Flooding chiefs have thrown a lifeline to under-threat homes and businesses in Derbyshire by handing over £240,000 to help reduce the risk of a future deluge.
The windfall is a welcome boost for those facing soaring home insurance bills as the threat of the rising tide sent premiums rocketing.
The Environment Agency will use the Defra funding for a project to replant and restore peat bogs on heavily eroded moorland in the Peak District National Park. Peat bogs help to reduce floods by delaying the run-off of water from higher grounds.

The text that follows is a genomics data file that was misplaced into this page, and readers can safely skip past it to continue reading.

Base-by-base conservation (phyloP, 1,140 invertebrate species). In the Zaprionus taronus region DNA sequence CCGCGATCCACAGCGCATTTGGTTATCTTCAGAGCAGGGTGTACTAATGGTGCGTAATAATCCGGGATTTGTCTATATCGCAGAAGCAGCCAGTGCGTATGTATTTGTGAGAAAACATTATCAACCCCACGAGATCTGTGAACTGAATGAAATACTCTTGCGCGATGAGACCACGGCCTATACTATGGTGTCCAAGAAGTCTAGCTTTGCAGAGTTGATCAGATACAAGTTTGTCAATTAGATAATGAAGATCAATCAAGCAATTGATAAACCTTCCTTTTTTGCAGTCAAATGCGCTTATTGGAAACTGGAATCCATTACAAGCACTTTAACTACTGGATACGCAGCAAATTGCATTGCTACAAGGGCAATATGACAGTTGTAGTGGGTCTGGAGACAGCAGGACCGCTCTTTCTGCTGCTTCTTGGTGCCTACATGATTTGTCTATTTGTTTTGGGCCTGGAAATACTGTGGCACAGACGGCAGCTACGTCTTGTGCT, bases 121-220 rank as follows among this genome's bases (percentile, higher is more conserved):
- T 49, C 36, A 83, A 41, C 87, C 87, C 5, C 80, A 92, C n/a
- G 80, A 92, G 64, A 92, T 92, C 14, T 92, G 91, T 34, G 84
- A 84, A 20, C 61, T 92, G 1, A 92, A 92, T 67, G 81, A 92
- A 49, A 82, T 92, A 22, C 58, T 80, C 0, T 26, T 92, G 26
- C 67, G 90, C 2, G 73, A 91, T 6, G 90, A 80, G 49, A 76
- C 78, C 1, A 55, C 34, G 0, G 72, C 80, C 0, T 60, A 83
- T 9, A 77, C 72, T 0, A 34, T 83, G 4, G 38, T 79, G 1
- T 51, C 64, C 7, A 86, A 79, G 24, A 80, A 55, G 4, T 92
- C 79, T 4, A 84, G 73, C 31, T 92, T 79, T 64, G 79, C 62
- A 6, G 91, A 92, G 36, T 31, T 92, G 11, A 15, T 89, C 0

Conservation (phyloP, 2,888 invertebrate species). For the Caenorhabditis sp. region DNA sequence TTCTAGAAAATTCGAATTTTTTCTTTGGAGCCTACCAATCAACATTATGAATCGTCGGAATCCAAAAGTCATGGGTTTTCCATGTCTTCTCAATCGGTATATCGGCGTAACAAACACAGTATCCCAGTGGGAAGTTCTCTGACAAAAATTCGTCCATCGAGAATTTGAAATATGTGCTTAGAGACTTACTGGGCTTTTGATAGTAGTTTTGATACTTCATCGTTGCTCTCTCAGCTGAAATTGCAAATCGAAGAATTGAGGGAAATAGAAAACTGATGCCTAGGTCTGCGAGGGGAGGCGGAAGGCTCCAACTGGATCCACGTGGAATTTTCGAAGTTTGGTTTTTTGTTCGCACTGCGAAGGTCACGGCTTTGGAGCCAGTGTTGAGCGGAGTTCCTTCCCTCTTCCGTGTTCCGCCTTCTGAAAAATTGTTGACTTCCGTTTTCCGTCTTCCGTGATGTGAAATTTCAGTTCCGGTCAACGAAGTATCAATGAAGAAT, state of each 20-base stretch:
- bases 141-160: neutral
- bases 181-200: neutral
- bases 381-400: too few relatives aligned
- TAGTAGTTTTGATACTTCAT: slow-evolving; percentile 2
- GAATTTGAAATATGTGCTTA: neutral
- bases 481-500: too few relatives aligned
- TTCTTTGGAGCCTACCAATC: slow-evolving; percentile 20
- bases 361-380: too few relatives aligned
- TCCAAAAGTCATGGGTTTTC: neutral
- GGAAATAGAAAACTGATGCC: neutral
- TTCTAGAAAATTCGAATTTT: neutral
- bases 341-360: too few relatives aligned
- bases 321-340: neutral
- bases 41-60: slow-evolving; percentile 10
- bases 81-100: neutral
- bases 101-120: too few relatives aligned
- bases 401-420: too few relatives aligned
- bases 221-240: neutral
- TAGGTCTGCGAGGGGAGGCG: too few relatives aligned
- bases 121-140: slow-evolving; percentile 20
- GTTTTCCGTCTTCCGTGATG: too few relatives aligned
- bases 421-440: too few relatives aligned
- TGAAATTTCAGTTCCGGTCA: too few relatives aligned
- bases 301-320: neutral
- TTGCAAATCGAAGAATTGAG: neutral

As well as reducing the flood peak downstream, the work will also help to preserve the carbon stored in the peat deposits and improve the quality of water coming off the moors.
Three sites are set to benefit in the Upper Derwent catchment, the source of regular flooding in the Lower Derwent, which includes Derby.
Mark Haslam, Environment Agency area environment manager, said: "We want to manage the very real risks of climate change and flooding by increasing the buffering capacity of the Peak District moors to hold back storm water and reduce flood peaks."
© Press Association 2009